Tag Archives: Charles Smith

Writing the rule book (Walla Walla Valley, Washington – Day Two)

As I mentioned in my previous post, the wine industry in Walla Walla is nothing if not progressive. A region that has really only been around for 15 years, they aren’t so much in a revolution as an evolution, not a renaissance but a birth. As Charles Smith said to me the previous day, there are no rules here. They are all just trying to figure out what does well here, and they are so far ahead of the curve it isn’t funny. Much like the winemakers in southern NSW these guys are getting access to amazing fruit in new viticultural areas and expressing wines that are both impetuous and yet refined. Is it any wonder that wine critics in Washington and the rest of the US are so excited about this place?

The Walla Walla Valley

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I’m so excited and I think I like it (Walla Walla, Washington – Day One)

Way down in the cocoon of Melbourne there isn’t a lot of North American wine available. It’s mostly either Californian, Willamette Valley Pinot Noir, or Inniskillin. So in this environment I had no idea that the Walla Walla Valley is the most exciting place for wine in the entire United States. In doing research just before I came across I found a video of online wine phenomenon Gary Vaynerchuk stating that Walla Walla is the best region for wine, angering many in the Napa Valley. Having visited for the first time yesterday I am tempted to agree with him. The Walla Walla Valley had grapevines introduced by Italian migrants back in the mid-1800s but like everywhere else, the first bonded winery wasn’t founded until after prohibition in 1950. The Pesciallo family who founded Blue Mountain Vineyards were certainly way ahead of their time, as they didn’t survive and vines weren’t then planted until the 1970s. Walla Walla went unnoticed for almost thirty years until the mid ’90s when there were less than 10 wineries, and a number of wines started to get rave reviews. This started a serious boom in the region, to the point that there are now about 160 wineries sourcing fruit from the entire Columbia Valley & Walla Walla AVA. This is a region seriously on the move, so pay attention.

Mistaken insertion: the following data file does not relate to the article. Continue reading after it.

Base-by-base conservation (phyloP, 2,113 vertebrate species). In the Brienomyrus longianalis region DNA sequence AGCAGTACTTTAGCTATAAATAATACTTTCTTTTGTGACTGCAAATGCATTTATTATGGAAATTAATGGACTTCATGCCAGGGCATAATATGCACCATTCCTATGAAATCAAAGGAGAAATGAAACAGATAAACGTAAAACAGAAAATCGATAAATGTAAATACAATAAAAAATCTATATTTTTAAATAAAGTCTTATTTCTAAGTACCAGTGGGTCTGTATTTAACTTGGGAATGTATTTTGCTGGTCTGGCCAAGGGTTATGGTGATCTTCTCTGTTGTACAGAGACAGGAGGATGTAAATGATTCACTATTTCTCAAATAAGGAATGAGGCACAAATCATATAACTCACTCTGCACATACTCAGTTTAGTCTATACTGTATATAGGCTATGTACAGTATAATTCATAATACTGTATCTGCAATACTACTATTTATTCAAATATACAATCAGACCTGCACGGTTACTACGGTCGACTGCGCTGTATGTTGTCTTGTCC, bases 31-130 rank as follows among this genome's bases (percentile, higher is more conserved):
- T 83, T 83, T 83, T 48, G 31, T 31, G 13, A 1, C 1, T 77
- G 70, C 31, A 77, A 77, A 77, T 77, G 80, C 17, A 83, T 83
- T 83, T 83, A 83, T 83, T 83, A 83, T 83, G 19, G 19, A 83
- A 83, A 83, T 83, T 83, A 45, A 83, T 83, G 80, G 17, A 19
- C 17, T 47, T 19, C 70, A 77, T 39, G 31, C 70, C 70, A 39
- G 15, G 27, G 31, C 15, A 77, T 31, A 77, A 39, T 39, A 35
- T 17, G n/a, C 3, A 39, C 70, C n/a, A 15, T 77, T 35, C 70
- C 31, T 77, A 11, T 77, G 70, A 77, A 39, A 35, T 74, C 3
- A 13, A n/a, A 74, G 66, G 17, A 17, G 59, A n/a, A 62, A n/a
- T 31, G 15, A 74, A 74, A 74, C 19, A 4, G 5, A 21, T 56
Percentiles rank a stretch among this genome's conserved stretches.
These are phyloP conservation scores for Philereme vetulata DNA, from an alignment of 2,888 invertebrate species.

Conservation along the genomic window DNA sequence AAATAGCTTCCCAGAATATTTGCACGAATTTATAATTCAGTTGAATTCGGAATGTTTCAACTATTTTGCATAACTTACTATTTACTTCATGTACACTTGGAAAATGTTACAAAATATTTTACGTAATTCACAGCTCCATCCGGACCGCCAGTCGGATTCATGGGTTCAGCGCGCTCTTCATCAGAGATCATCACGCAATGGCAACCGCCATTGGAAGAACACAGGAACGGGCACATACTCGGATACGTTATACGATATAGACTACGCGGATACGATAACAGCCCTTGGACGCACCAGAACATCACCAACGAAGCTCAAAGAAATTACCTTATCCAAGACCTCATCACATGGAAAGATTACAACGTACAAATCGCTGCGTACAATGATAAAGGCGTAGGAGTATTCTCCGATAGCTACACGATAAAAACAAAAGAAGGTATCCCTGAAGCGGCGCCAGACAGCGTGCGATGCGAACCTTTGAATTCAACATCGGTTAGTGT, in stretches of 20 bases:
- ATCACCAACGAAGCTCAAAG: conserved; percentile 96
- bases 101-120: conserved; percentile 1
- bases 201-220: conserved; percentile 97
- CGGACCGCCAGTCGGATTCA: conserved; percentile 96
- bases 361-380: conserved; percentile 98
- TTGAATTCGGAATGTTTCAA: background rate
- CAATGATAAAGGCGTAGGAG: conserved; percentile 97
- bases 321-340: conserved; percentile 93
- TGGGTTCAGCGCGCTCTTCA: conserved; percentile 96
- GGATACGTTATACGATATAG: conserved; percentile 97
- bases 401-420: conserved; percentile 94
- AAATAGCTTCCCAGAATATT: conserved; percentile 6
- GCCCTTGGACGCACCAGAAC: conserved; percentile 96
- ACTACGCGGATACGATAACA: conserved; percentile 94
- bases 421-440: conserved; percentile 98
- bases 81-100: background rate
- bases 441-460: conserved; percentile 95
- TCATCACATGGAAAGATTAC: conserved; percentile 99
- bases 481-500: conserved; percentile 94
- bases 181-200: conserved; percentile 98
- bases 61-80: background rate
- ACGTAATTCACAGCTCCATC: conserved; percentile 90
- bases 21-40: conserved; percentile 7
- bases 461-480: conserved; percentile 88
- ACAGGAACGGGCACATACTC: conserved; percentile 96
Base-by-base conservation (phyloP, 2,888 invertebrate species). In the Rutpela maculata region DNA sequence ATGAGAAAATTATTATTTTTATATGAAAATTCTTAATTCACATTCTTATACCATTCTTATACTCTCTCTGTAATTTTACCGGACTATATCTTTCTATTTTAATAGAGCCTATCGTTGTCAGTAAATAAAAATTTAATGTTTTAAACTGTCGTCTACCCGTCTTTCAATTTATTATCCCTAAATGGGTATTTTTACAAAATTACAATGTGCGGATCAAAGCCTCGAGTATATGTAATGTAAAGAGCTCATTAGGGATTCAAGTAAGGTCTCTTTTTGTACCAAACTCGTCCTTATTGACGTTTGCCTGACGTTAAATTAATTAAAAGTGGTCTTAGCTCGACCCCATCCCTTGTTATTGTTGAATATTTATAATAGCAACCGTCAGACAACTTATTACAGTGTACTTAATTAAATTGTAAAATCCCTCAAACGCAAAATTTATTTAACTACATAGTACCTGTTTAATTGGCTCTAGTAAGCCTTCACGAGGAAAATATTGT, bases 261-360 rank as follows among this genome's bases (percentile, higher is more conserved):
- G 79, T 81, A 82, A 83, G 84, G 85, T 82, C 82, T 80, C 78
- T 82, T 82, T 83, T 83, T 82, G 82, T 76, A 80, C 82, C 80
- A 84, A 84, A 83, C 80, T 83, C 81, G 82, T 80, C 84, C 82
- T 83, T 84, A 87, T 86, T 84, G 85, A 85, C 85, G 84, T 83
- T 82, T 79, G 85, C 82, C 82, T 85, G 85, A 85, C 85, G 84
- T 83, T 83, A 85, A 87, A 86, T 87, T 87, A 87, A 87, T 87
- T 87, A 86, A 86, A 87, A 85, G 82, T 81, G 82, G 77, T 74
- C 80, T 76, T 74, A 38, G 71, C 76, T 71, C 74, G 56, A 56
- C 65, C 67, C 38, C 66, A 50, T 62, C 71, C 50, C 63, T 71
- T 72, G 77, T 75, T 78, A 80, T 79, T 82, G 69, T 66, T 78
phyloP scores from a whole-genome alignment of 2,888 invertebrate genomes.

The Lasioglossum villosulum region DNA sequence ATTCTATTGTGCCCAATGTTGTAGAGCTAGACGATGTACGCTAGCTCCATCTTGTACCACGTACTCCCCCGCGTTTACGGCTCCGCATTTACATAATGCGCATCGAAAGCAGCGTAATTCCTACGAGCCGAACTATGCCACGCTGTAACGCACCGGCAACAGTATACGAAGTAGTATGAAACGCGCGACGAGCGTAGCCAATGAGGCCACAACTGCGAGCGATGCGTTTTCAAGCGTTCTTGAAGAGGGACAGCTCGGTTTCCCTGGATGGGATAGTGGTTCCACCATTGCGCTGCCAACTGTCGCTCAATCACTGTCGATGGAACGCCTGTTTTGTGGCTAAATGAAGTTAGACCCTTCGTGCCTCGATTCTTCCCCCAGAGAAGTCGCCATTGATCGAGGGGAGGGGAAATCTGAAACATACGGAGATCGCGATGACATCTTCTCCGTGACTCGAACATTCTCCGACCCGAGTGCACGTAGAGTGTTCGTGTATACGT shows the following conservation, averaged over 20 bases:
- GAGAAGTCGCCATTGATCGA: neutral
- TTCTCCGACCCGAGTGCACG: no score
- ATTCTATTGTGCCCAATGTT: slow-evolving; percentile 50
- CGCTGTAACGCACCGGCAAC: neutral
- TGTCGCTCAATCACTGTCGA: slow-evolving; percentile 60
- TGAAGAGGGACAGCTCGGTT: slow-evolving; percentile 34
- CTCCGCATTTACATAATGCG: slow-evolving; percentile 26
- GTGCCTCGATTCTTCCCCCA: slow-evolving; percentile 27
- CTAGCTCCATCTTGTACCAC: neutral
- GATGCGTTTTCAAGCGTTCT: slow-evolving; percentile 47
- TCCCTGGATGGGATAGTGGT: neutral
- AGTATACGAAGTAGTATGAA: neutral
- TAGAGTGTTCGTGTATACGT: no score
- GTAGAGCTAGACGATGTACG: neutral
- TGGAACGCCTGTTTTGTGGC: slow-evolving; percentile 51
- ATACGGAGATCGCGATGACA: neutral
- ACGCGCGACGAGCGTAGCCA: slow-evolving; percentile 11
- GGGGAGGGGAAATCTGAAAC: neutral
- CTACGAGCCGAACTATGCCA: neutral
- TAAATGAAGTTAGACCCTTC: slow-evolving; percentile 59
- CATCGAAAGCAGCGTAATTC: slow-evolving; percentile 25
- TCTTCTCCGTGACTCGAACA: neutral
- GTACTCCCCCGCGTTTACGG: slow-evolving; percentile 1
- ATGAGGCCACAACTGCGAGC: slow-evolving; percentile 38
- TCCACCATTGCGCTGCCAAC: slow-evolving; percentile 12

L’Ecole No 41 Tasting Room

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